I was recently perusing some online message boards and came across several postings with a resounding theme: Is coding really that hard? In a word, yes. If coding was easy, it would be easy to get a job. You wouldn’t need those 2 years of experience just to get your foot in the door. And although I want to maintain a positive can-do attitude to anyone pursuing a career in coding, I sometimes forget to exercise a little tough love and make sure that people understand exactly what they are getting themselves into and what will be expected of them.
First of all, not everyone can be a coder. Yes, there is training involved, but some people, even with years of training, will never be successful coders. So often we hear someone trying out for American Idol who has no business singing in public and we may wonder, “What made him think he could sing?” Well, the same applies to coding, albeit, in a different way. Some people aren’t detail oriented enough or don’t like medical terminology enough or can’t cope with frequent guideline changes from payers. When I hear potential coders complaining about such things, I wonder why they want to be coders.
Secondly, many people enter into coding so they can work from home. When I ask someone why he wants to be a coder and his first words are, “I want to work from home,” I usually probe a little deeper. I want to know how potential coders feel about working long hours in front of a computer with little human interaction. I want to know how well they can concentrate on their work and how detail oriented they are. I want to know if they are willing to put in weeks, months, or even years at a hospital or clinic before being released to work from home. I want to know if they are in love with coding or just the idea of coding.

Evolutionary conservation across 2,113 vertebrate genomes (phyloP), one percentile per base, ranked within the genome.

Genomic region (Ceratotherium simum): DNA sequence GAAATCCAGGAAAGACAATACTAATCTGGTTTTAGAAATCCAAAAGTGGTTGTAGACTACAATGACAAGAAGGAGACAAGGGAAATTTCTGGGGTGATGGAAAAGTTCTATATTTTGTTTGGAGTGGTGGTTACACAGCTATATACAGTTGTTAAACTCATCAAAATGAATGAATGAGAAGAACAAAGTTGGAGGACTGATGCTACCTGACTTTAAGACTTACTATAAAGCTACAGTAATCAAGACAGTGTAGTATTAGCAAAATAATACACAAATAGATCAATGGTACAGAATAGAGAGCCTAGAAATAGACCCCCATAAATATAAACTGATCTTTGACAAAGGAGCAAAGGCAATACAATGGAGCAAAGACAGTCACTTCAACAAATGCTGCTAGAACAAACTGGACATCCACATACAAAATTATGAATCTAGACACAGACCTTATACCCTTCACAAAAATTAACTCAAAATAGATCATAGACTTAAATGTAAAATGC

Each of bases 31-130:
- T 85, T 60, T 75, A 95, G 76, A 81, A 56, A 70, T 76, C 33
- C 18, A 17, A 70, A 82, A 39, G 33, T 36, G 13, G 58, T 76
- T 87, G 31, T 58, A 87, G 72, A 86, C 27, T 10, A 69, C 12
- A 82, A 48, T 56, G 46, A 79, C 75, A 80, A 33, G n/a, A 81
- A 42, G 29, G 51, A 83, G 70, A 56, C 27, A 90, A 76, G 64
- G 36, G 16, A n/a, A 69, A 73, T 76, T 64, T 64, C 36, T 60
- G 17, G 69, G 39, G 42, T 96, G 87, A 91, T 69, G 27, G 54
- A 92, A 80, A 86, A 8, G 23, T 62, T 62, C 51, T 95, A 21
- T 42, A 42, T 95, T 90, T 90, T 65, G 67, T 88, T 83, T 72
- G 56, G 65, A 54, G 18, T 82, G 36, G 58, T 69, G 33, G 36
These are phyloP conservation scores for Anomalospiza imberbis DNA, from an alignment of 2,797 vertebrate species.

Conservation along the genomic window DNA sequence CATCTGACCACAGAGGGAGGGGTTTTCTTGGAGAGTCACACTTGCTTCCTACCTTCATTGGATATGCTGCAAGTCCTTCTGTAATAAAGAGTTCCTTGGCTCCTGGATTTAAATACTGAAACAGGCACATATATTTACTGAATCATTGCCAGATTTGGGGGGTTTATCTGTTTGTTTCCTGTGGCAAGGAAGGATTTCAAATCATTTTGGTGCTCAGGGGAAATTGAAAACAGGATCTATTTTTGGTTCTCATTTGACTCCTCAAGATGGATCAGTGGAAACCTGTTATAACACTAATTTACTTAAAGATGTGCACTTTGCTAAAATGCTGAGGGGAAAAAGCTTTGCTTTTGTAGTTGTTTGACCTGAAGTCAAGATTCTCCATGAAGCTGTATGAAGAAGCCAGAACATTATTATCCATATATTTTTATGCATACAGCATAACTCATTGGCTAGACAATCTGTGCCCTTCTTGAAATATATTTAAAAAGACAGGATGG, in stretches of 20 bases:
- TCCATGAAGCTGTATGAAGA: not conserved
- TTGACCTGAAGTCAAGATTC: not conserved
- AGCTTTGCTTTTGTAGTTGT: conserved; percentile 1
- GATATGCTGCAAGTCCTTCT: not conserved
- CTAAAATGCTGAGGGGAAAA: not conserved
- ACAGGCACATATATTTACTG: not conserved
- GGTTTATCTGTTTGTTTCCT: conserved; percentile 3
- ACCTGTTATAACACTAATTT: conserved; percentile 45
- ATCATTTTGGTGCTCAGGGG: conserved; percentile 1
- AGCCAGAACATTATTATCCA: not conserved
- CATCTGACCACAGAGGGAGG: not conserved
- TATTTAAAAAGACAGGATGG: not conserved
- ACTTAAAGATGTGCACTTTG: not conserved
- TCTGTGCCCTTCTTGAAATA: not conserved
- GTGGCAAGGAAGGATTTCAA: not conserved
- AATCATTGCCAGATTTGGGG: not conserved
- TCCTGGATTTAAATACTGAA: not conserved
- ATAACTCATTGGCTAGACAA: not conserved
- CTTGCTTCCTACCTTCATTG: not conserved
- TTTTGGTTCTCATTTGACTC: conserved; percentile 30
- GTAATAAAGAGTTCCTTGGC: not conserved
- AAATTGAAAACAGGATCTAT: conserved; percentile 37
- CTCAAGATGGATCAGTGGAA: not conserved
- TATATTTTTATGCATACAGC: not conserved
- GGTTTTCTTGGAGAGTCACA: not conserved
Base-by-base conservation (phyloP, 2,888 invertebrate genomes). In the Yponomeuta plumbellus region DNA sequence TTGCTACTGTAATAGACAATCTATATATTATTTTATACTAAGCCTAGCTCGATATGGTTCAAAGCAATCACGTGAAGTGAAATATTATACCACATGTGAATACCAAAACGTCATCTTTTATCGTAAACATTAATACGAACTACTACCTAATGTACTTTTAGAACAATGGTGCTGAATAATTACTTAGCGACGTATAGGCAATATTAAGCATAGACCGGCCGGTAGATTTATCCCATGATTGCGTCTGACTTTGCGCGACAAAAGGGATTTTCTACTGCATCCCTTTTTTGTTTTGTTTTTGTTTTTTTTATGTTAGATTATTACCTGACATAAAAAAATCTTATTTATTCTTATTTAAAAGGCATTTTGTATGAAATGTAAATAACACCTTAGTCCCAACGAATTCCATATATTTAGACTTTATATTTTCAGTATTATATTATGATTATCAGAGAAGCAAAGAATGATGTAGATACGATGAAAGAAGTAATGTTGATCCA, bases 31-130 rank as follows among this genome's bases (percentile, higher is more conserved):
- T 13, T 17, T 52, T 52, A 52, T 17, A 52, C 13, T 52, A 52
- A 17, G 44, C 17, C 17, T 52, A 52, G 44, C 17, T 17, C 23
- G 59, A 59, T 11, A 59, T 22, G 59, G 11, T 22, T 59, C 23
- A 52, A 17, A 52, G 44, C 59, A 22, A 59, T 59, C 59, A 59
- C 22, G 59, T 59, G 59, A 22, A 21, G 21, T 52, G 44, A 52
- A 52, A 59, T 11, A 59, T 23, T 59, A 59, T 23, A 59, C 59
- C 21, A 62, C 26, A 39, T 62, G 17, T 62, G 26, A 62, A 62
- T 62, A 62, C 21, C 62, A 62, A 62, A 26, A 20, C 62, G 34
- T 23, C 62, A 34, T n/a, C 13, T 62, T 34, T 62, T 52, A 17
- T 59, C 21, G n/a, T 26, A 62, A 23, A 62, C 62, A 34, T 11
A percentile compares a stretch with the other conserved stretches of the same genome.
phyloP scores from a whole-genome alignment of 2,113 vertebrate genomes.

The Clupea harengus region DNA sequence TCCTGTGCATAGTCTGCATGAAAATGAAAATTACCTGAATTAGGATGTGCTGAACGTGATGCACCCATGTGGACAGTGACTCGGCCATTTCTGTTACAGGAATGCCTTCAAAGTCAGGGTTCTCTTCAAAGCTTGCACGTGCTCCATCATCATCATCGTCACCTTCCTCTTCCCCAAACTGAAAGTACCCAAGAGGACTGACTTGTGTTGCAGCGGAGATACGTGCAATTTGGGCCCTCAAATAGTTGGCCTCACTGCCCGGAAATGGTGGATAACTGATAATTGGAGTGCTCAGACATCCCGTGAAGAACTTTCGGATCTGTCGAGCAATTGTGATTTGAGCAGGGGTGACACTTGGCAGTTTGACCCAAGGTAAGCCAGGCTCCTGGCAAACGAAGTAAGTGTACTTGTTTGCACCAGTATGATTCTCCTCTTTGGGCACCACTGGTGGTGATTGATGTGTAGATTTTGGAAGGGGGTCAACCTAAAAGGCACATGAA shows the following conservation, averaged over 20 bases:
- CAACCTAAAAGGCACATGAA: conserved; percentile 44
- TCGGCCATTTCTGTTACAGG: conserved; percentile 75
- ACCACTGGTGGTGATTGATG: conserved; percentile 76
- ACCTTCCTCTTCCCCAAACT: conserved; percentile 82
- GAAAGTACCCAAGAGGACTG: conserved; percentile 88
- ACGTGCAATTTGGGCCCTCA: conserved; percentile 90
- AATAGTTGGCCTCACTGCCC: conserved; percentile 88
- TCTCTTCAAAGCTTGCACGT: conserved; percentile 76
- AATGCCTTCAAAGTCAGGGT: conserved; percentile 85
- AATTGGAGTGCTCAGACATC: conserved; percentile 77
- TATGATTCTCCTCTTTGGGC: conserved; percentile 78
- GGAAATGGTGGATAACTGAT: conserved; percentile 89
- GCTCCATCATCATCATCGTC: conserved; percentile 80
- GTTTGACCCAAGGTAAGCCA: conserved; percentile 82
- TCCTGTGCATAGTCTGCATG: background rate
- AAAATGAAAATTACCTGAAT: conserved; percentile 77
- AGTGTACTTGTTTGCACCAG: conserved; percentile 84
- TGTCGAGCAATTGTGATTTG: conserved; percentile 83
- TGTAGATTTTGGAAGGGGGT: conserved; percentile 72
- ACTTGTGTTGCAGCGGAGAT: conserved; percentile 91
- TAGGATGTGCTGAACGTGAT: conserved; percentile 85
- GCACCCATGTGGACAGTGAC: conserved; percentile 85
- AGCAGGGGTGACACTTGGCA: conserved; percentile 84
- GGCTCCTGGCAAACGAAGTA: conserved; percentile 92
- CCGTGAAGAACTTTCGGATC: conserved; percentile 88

Being a coder means knowing a lot of medical terminology, anatomy and physiology, disease process, and being able to read a medical record and piece together the patient’s clinical picture and translate them into codes. It’s about “peeling the onion” – that is, consistently learning more and being okay with the fact that you will never know it all. If that doesn’t sound like fun to you then coding isn’t for you.
So if you decided on a career in coding because the pay sounded good or it would allow you to work from home, I ask you to pose some hard questions to yourself. Are you willing to put in the time and effort to get the career you think you want? If you are, then let me be the first to welcome you to a rewarding career in coding. If you’re not, I encourage you to find a career you will be passionate about.